The File parameter is ignored when using either the -r or the -R flag.
File-name archives are created by specifying a list of file names to archive to the backup command. The restore command restores the files from a file-name archive without any special understanding of the underlying structure of the file system. The restore command allows for metacharacters to be used when specifying files for archive extraction. This provides the capability to extract files from an archive based on pattern matching. A pattern filename should be enclosed in single quotations, and patterns should be enclosed in brackets (...).
Operating system filesystems, files containing long strings of NULLs can be stored much more efficiently than other files. To be specific, if a string of NULLs spans an entire allocation block, that whole block is not stored on disk at all. Files where one or more blocks are omitted in this way are called sparse files. The missing blocks are also known as holes.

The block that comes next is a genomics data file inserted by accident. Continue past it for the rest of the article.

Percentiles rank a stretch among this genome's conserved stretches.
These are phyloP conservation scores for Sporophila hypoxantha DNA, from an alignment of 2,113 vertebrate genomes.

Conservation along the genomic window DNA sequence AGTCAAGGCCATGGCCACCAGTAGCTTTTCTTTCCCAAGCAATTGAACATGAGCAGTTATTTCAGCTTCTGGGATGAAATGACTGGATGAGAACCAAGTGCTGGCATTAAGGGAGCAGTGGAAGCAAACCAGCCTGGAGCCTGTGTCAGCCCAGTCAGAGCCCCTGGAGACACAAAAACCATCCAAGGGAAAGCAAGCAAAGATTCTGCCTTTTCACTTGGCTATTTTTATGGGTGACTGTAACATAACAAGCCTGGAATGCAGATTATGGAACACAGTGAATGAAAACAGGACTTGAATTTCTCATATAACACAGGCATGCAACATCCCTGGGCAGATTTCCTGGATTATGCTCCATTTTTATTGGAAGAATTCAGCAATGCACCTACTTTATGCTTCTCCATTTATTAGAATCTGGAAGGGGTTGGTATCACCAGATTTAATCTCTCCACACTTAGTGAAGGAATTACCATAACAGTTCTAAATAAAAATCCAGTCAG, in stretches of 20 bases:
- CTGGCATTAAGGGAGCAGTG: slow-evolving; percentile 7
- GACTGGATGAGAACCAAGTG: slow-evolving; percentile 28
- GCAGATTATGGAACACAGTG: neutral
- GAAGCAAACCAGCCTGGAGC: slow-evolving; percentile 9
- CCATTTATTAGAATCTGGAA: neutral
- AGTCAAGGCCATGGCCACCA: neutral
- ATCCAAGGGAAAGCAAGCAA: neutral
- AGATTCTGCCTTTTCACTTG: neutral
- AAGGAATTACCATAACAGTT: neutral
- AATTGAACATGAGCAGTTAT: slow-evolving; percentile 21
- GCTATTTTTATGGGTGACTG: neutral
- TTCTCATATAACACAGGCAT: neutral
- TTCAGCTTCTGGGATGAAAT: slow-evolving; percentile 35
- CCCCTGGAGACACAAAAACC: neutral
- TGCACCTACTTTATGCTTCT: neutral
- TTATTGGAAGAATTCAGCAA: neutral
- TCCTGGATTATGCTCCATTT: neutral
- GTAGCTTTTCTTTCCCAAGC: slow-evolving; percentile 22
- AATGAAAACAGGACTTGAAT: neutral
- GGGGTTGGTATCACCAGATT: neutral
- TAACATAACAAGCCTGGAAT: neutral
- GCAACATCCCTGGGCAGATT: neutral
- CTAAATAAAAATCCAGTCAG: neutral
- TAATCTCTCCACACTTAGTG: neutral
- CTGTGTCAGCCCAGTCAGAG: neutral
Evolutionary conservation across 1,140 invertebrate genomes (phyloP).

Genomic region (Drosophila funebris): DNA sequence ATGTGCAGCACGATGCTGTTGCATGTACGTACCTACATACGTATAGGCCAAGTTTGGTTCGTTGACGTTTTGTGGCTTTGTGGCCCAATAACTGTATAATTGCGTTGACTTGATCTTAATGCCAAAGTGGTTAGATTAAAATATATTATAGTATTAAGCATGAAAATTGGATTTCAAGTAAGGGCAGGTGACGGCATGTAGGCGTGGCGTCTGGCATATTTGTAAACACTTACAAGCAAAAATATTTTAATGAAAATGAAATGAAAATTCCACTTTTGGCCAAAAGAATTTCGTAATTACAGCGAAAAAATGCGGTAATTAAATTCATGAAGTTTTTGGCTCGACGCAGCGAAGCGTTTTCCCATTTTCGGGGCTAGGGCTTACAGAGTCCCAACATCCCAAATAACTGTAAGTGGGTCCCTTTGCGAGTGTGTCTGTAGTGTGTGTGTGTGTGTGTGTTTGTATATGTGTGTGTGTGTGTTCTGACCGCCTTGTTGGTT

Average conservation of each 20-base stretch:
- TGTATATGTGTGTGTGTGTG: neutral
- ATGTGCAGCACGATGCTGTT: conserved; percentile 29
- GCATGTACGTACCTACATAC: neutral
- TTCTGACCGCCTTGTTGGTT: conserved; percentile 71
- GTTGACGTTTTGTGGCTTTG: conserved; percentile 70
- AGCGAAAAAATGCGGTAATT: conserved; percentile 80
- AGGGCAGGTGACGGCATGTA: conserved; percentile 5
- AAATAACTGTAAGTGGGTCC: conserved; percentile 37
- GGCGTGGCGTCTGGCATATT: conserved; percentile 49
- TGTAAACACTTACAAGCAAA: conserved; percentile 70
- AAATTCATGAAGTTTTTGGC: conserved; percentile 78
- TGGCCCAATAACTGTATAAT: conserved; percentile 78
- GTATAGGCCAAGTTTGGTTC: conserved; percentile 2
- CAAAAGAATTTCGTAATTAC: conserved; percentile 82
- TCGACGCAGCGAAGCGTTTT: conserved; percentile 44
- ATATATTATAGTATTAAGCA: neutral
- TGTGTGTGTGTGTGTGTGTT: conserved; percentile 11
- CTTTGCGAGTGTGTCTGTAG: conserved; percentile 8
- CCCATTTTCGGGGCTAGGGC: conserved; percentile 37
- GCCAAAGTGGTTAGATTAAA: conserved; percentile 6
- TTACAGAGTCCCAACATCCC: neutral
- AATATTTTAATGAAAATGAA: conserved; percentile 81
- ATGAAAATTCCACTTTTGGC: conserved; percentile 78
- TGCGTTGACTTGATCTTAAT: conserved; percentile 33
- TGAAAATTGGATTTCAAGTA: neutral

Note :Sparse files are not the same as compressed files. Sparse files are exactly the same as their non-sparse equivalents when they are read.
Sparse files are generally created by database applications. Since whenever a database file is created it is formatted with NULLs. These fragments may be either filled with allocated or unallocated NULLs.
|-B||Specifies that the archive should be read from standard input. Normally, the restore command examines the actual medium to determine the backup format. When using a | (pipe), this examination cannot occur. As a result, the archive is assumed to be in file-system format, and the device is assumed to be standard input (-f -).|
|-b Number||For backups done by name, specifies the number of 512-byte blocks;
for backups done by i-node, specifies the number of 1024-byte blocks to read
in a single output operation. When the restore command reads
from tape devices, the default is 100 for backups by name and 32 for backups